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Why Successful Companies Invest in Strong Storytelling


It’s in the music, the movies, the seasons; heck, it may even be in the water. There isn’t a place story isn’t, And if there isn’t a story, the humans are known for making one up. Story orders reality, gives meaning, offers perspective, and, around the right friends, you might even say that story gives hope for the future.

If you thought business and story were opposed, you should change your mind. Businesses that invite customers into a story, leave impressions that transcend one purchase; it turns one-time customers into promoters and followers. Why? Because EVERYONE wants into a story.

The Problem at the Party

You’re at the party. The party you’re always at, and the same people still have to ask you what you do. After a while, you can’t help but ask, “Why is what I do not memorable? Why do they always have to ask what I do?” Want to know why it’s frustrating to repeat?

You don’t have the words for what matters most in your life.

If you know this pain, and you also know your company has a great product, there’s only one thing left to do. That’s right. It’s time to learn and live a story your customers want into.

The next question is, “What kind of story does your customer want into?”

Your customer wants into a story that they’re already living. They don’t have time to go to your website and read about how great you are. They’ve got their own thing going. Your customer is looking for a site that knows what they want, why they want it, and how to help them get it. Tell that story–the story about your customer.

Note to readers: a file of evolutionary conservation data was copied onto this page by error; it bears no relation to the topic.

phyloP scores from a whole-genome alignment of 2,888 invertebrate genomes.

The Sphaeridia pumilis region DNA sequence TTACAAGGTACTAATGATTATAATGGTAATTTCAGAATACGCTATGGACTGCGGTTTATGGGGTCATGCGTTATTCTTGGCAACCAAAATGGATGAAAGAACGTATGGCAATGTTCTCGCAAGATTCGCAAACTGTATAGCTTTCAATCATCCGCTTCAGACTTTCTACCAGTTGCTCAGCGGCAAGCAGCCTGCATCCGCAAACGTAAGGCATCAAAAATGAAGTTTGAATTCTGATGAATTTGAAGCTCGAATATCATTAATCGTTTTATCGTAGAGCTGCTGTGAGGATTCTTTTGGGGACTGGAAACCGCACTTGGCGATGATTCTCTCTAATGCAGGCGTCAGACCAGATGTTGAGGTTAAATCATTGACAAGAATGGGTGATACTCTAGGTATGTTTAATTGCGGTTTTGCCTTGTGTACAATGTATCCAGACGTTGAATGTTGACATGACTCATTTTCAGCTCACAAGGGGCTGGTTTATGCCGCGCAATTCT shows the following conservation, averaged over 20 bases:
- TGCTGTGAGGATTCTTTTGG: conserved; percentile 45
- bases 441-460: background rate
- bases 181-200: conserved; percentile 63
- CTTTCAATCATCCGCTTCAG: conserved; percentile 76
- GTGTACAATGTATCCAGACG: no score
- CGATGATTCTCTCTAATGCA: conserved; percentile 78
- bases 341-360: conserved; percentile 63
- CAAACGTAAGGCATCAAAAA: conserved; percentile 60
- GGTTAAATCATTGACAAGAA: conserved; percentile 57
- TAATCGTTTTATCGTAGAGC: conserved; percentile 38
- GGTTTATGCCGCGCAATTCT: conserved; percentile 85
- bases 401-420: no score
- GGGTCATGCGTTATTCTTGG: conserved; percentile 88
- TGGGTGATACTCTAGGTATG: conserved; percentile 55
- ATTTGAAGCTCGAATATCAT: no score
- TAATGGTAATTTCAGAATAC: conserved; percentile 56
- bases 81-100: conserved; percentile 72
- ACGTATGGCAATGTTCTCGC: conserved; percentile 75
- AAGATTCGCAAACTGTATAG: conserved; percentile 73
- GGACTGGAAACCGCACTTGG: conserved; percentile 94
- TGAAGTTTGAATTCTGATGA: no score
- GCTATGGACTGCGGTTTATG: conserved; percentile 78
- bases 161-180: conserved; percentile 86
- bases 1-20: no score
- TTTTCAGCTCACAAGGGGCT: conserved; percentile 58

There are a couple of things you’ll want to do in this new story you’re about to tell in the marketplace.
First, give up the need to be the hero in the story. Ask instead how you could be the guide.

Here’s why:

In the old story, you used to be able to talk about how great you were and that was enough. And if you said you were the best, people believed you and bought your product. But then a phenomenon started that went like this: EVERYBODY started talking about how great they were and what their product was the “best”. The modern market goer had to go from site to site, searching for who to trust, because everyone was saying the same thing. Trust of course decreased, and now, next to politicians, sales and marketing teams are the least trusted people group in America. Why? Because bragging about how great you are is a great story for you, but it isn’t for your customer. It doesn’t invite your customer into a story where they clearly know how you can help them thrive.

Your customer needs to be the hero.

Here are a couple of tips how:

  • Walk around in your customer’s shoes. Learn their story and how to articulate it. Introduce your product as a means to make their life better, and NOT a means for your own gain. Your customer isn’t another tally on the, “This is who we conned this week” list. Remember, they’re the reason you’re in business to begin with. Be kind to your customer with clear, customer-driven business.
  • State clearly how you help your customer. On the H1 of your site, the first thing they see.
  • Clearly follow that copy up with a simple process for how you help them avoid failure, and achieve success.
  • Avoid starting all of the sentences on your site with ‘We’. I know, it’s tough. What will happen is you’ll find yourself telling your customer’s story instead. And they’ll know that story, and resonate with it.

Here are some examples of how customer-first companies invite the masses into a good story:

So, we’ve figured out that websites are not the place to brag on how great you are. It only gets you so far. What is sustainable (and much more human) is to invite your customers into a story they know all too well. It’s their story, riddled with wants and desires, and fulfillment, and products and services, etc.. Tell THAT story, and you’ll be well on your way to gaining the right customers, and delivering an awesome buyer experience.

The End.

Blake Crawford

Blake is the Creative Director here at Greenstone Media. He helps companies tell the story their customers need to hear. When he isn't working, Blake enjoys hiking, playing guitar, and writing songs.

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